It is initially not especially obvious what connects these more general social and political elements with the general theme of Hitchcock, but as in the mode of a thriller they start to converge on each other, and their motifs begin increasingly to overlap, to the point where they all become inextricably interlinked. Satellite television, for example, is clearly shown to be a product of NASA’s space programme, which in turn was funded by the US government as an issue of national technological prestige against Soviet technological advances. The Cold War begins to assume the form of a squabble between two twins with competing ideologies, while the resulting nuclear arms race created the climate of fear which Hitchcock himself would readily tap into in films such as The Birds.
And then there is television itself, so significant a cultural phenomenon as to have effectively decided the 1960 Presidential Election in favour of John Kennedy, but a subject Hitchcock as presenter of his own programme would repeatedly make disdainful remarks about. In one clip, he sarcastically comments on how the function of commercial breaks was to ensure viewers did not get too engrossed in what they were watching; one of the coffee adverts shown even features a woman who is told by her husband that her inferior brand is like ‘poison’, invariably recalling its use on Ingrid Bergman in the director’s own Notorious (1946).
Naturally, such apparent distaste for the televisual medium leads one to question just why the director was apparently so happy to attach his name and image to his own programme on it. Was it a product of the decline of his own career after The Birds, reflective of the wider decline of the cinema after 1960, with the young upstart medium of television evidently victorious over its older, more cumbersome forefather? Here is where Grimonprez finds a unity, one which lies entirely within his film and which brings its themes together, blurring its seemingly disparate pieces into a unified whole, as if to unfurl a Mobius strip to reveal its unseen simplicity. Television won the Cold War, we are told, and, at least in this fictional realm, Hitchcock had been mysteriously warned of it in advance.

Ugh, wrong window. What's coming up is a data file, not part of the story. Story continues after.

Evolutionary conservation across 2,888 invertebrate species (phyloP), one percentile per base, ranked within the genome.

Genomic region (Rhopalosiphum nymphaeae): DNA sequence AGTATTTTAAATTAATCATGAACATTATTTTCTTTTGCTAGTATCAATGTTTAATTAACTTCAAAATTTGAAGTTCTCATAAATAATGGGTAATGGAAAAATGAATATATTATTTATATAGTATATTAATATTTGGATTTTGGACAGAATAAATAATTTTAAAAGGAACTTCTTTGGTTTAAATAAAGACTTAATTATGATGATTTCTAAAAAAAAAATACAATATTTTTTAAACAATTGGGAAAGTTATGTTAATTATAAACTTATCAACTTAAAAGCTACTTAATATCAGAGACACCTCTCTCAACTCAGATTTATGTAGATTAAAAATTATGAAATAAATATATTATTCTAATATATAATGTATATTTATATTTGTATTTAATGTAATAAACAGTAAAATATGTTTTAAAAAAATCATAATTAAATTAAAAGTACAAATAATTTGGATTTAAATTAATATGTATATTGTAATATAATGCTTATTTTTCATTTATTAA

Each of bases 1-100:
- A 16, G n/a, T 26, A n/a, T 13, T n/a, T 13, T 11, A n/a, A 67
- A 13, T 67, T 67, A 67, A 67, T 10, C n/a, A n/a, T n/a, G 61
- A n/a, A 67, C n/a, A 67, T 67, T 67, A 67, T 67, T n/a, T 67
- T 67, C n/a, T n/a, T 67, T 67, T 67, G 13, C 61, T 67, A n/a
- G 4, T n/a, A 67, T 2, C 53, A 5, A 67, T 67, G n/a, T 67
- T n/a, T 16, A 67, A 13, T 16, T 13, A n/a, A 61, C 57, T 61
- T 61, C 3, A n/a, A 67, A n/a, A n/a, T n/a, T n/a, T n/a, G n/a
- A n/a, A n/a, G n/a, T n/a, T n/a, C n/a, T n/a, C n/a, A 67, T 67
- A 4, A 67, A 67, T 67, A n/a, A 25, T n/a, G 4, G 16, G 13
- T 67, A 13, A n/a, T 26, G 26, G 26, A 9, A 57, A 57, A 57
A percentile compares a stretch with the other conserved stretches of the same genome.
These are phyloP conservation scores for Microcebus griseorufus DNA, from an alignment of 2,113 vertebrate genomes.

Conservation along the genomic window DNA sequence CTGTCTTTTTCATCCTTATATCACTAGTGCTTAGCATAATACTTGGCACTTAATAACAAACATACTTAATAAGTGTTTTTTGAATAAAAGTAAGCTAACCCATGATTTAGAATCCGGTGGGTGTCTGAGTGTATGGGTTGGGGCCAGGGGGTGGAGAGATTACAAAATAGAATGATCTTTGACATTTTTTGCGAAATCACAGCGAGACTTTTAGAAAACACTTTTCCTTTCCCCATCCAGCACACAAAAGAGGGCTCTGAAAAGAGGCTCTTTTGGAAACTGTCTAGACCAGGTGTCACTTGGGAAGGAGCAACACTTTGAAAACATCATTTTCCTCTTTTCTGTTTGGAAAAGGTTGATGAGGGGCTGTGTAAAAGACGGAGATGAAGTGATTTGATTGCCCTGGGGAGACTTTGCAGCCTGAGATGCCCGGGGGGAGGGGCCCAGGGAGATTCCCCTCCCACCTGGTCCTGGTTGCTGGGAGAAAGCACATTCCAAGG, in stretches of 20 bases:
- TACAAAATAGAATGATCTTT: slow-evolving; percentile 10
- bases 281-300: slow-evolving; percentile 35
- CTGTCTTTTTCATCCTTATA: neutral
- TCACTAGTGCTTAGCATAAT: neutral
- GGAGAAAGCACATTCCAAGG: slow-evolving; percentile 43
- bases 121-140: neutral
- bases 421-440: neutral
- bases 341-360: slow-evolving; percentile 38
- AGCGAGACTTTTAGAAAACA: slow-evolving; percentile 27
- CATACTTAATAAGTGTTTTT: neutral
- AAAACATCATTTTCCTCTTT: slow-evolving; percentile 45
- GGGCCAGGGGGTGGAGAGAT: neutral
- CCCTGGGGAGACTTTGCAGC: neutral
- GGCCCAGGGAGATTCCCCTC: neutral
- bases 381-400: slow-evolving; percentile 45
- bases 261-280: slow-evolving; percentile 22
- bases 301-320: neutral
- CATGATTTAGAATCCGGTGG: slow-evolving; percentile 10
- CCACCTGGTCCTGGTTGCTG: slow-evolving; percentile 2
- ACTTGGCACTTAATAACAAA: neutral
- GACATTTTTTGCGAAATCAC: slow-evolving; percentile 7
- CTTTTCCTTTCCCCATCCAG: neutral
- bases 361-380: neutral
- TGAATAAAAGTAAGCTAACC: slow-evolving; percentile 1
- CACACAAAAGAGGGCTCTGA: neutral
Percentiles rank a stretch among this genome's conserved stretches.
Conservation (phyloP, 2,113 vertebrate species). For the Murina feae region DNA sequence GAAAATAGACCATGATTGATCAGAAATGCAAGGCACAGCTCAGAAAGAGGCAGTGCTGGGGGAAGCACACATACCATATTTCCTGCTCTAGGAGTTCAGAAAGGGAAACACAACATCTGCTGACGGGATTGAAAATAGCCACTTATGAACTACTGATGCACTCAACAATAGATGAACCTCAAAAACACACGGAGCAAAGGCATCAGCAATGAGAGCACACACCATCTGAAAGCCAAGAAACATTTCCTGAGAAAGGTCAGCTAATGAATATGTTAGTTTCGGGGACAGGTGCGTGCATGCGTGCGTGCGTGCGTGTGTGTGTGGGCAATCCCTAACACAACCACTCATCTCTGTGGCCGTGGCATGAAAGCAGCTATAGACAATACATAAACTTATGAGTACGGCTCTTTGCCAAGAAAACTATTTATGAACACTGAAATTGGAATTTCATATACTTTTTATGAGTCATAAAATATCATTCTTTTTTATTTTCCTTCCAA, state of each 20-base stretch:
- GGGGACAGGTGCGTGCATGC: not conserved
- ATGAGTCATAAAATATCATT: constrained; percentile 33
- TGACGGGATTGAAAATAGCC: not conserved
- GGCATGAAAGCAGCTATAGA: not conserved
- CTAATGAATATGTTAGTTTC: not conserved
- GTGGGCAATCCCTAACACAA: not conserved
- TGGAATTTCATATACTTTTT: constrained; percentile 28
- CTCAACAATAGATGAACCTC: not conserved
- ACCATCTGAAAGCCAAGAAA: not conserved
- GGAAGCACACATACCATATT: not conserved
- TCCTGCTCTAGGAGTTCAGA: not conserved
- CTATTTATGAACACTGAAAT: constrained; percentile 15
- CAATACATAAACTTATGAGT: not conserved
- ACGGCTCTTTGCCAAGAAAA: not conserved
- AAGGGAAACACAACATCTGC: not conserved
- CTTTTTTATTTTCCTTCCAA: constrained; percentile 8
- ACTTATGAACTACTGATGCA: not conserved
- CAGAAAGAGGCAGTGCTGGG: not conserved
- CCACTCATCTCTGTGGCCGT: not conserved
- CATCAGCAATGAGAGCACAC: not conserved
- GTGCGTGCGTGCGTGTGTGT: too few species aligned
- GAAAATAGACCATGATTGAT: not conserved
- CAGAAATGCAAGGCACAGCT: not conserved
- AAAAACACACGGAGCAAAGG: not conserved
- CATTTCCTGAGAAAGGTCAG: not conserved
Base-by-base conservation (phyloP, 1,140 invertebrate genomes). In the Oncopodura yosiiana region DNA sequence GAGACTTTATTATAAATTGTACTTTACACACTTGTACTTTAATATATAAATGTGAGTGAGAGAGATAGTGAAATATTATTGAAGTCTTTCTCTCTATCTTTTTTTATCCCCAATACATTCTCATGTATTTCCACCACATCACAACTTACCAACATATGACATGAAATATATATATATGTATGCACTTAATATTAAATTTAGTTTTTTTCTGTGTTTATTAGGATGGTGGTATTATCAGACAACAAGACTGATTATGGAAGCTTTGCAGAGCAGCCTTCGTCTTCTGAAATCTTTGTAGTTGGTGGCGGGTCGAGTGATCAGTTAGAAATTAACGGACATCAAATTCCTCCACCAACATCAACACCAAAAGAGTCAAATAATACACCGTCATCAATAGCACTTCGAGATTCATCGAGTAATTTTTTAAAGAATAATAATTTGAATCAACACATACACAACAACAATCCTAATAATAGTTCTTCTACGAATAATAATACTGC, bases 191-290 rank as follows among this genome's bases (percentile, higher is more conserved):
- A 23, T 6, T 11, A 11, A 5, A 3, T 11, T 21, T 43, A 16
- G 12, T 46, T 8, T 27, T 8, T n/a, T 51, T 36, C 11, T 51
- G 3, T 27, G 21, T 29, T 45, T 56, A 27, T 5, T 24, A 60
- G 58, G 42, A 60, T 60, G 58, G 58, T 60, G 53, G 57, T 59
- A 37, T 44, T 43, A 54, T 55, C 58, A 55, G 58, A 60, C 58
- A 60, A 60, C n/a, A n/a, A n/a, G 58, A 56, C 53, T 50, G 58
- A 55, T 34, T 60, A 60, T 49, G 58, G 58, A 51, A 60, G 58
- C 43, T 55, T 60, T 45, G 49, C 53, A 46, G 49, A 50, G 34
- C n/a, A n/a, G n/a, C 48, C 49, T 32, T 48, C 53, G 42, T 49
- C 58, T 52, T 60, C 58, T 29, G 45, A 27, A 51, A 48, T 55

Double Take clearly shares an affinity with the associative film-essays of Chris Marker, and represents an attempt to thrust a wide variety of different ideas together, not to form one simple thesis but in order to capture a sense of the interconnectedness of political, social, technological and cultural events and shifts. It sounds on paper like a dry exercise in experimental cinema, and its scalene structure suggests a difficult watch. In fact, in its weaving of a web of interconnected intrigues which slowly begin to unravel into each other, it is a grand mystery story perhaps worthy of the great director himself.